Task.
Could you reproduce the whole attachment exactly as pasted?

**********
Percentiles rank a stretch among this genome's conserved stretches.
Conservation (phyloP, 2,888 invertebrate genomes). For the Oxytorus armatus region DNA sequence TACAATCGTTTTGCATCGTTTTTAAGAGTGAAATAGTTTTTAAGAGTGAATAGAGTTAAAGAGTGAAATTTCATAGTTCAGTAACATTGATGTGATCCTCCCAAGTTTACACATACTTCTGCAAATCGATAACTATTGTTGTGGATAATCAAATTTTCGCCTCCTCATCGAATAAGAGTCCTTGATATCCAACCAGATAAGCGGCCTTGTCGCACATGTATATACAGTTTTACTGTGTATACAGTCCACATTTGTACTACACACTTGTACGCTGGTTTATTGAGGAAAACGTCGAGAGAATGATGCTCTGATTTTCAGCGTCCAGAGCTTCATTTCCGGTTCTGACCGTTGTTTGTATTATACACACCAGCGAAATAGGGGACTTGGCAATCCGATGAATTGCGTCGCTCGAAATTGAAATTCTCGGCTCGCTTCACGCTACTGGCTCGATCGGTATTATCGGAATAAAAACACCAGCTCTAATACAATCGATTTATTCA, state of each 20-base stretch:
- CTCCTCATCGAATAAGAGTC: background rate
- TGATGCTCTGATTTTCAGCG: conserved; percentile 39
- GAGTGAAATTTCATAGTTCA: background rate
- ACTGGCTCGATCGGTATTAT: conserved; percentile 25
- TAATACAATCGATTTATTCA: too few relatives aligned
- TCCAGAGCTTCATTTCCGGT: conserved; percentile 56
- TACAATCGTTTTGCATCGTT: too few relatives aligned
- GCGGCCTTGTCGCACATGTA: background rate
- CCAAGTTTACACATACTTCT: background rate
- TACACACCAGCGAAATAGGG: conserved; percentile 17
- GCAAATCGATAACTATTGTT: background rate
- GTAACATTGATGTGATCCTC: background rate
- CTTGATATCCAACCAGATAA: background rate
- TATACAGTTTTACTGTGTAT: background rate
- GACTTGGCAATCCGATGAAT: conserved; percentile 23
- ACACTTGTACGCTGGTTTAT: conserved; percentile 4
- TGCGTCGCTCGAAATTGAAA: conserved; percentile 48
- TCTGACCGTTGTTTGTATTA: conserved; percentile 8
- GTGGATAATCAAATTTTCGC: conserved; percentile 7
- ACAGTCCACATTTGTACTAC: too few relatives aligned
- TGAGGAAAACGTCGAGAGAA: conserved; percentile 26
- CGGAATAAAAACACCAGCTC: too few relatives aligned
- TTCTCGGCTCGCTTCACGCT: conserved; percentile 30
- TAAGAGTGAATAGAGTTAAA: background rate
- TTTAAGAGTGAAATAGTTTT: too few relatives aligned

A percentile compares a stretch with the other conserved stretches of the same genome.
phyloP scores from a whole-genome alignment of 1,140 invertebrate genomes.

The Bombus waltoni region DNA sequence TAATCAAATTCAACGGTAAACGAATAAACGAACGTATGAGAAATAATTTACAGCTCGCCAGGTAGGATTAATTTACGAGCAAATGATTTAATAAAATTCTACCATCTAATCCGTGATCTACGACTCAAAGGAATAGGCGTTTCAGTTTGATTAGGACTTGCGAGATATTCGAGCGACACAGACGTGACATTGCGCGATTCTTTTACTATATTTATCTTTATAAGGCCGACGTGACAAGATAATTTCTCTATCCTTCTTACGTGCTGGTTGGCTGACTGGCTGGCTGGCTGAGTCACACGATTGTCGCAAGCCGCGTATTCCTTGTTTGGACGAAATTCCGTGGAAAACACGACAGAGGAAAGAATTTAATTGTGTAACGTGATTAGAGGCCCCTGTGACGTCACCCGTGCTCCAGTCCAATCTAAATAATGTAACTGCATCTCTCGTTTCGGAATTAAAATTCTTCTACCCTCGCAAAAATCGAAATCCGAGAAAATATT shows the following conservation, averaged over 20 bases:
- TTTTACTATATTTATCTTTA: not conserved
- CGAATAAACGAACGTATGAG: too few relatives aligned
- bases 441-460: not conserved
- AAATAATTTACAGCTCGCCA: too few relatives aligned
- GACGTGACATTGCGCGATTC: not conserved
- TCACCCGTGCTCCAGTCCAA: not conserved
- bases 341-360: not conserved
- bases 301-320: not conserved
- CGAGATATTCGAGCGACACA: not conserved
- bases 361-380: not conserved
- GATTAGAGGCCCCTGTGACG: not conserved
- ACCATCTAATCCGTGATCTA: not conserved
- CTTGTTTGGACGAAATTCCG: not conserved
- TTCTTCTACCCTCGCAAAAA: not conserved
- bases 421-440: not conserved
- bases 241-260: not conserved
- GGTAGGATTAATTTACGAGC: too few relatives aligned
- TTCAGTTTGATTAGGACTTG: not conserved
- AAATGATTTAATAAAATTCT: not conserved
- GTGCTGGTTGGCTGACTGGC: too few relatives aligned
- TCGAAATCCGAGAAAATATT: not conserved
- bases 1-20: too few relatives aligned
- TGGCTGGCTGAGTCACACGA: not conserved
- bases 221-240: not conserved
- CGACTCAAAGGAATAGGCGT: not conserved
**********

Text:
Percentiles rank a stretch among this genome's conserved stretches.
Conservation (phyloP, 2,888 invertebrate genomes). For the Oxytorus armatus region DNA sequence TACAATCGTTTTGCATCGTTTTTAAGAGTGAAATAGTTTTTAAGAGTGAATAGAGTTAAAGAGTGAAATTTCATAGTTCAGTAACATTGATGTGATCCTCCCAAGTTTACACATACTTCTGCAAATCGATAACTATTGTTGTGGATAATCAAATTTTCGCCTCCTCATCGAATAAGAGTCCTTGATATCCAACCAGATAAGCGGCCTTGTCGCACATGTATATACAGTTTTACTGTGTATACAGTCCACATTTGTACTACACACTTGTACGCTGGTTTATTGAGGAAAACGTCGAGAGAATGATGCTCTGATTTTCAGCGTCCAGAGCTTCATTTCCGGTTCTGACCGTTGTTTGTATTATACACACCAGCGAAATAGGGGACTTGGCAATCCGATGAATTGCGTCGCTCGAAATTGAAATTCTCGGCTCGCTTCACGCTACTGGCTCGATCGGTATTATCGGAATAAAAACACCAGCTCTAATACAATCGATTTATTCA, state of each 20-base stretch:
- CTCCTCATCGAATAAGAGTC: background rate
- TGATGCTCTGATTTTCAGCG: conserved; percentile 39
- GAGTGAAATTTCATAGTTCA: background rate
- ACTGGCTCGATCGGTATTAT: conserved; percentile 25
- TAATACAATCGATTTATTCA: too few relatives aligned
- TCCAGAGCTTCATTTCCGGT: conserved; percentile 56
- TACAATCGTTTTGCATCGTT: too few relatives aligned
- GCGGCCTTGTCGCACATGTA: background rate
- CCAAGTTTACACATACTTCT: background rate
- TACACACCAGCGAAATAGGG: conserved; percentile 17
- GCAAATCGATAACTATTGTT: background rate
- GTAACATTGATGTGATCCTC: background rate
- CTTGATATCCAACCAGATAA: background rate
- TATACAGTTTTACTGTGTAT: background rate
- GACTTGGCAATCCGATGAAT: conserved; percentile 23
- ACACTTGTACGCTGGTTTAT: conserved; percentile 4
- TGCGTCGCTCGAAATTGAAA: conserved; percentile 48
- TCTGACCGTTGTTTGTATTA: conserved; percentile 8
- GTGGATAATCAAATTTTCGC: conserved; percentile 7
- ACAGTCCACATTTGTACTAC: too few relatives aligned
- TGAGGAAAACGTCGAGAGAA: conserved; percentile 26
- CGGAATAAAAACACCAGCTC: too few relatives aligned
- TTCTCGGCTCGCTTCACGCT: conserved; percentile 30
- TAAGAGTGAATAGAGTTAAA: background rate
- TTTAAGAGTGAAATAGTTTT: too few relatives aligned

A percentile compares a stretch with the other conserved stretches of the same genome.
phyloP scores from a whole-genome alignment of 1,140 invertebrate genomes.

The Bombus waltoni region DNA sequence TAATCAAATTCAACGGTAAACGAATAAACGAACGTATGAGAAATAATTTACAGCTCGCCAGGTAGGATTAATTTACGAGCAAATGATTTAATAAAATTCTACCATCTAATCCGTGATCTACGACTCAAAGGAATAGGCGTTTCAGTTTGATTAGGACTTGCGAGATATTCGAGCGACACAGACGTGACATTGCGCGATTCTTTTACTATATTTATCTTTATAAGGCCGACGTGACAAGATAATTTCTCTATCCTTCTTACGTGCTGGTTGGCTGACTGGCTGGCTGGCTGAGTCACACGATTGTCGCAAGCCGCGTATTCCTTGTTTGGACGAAATTCCGTGGAAAACACGACAGAGGAAAGAATTTAATTGTGTAACGTGATTAGAGGCCCCTGTGACGTCACCCGTGCTCCAGTCCAATCTAAATAATGTAACTGCATCTCTCGTTTCGGAATTAAAATTCTTCTACCCTCGCAAAAATCGAAATCCGAGAAAATATT shows the following conservation, averaged over 20 bases:
- TTTTACTATATTTATCTTTA: not conserved
- CGAATAAACGAACGTATGAG: too few relatives aligned
- bases 441-460: not conserved
- AAATAATTTACAGCTCGCCA: too few relatives aligned
- GACGTGACATTGCGCGATTC: not conserved
- TCACCCGTGCTCCAGTCCAA: not conserved
- bases 341-360: not conserved
- bases 301-320: not conserved
- CGAGATATTCGAGCGACACA: not conserved
- bases 361-380: not conserved
- GATTAGAGGCCCCTGTGACG: not conserved
- ACCATCTAATCCGTGATCTA: not conserved
- CTTGTTTGGACGAAATTCCG: not conserved
- TTCTTCTACCCTCGCAAAAA: not conserved
- bases 421-440: not conserved
- bases 241-260: not conserved
- GGTAGGATTAATTTACGAGC: too few relatives aligned
- TTCAGTTTGATTAGGACTTG: not conserved
- AAATGATTTAATAAAATTCT: not conserved
- GTGCTGGTTGGCTGACTGGC: too few relatives aligned
- TCGAAATCCGAGAAAATATT: not conserved
- bases 1-20: too few relatives aligned
- TGGCTGGCTGAGTCACACGA: not conserved
- bases 221-240: not conserved
- CGACTCAAAGGAATAGGCGT: not conserved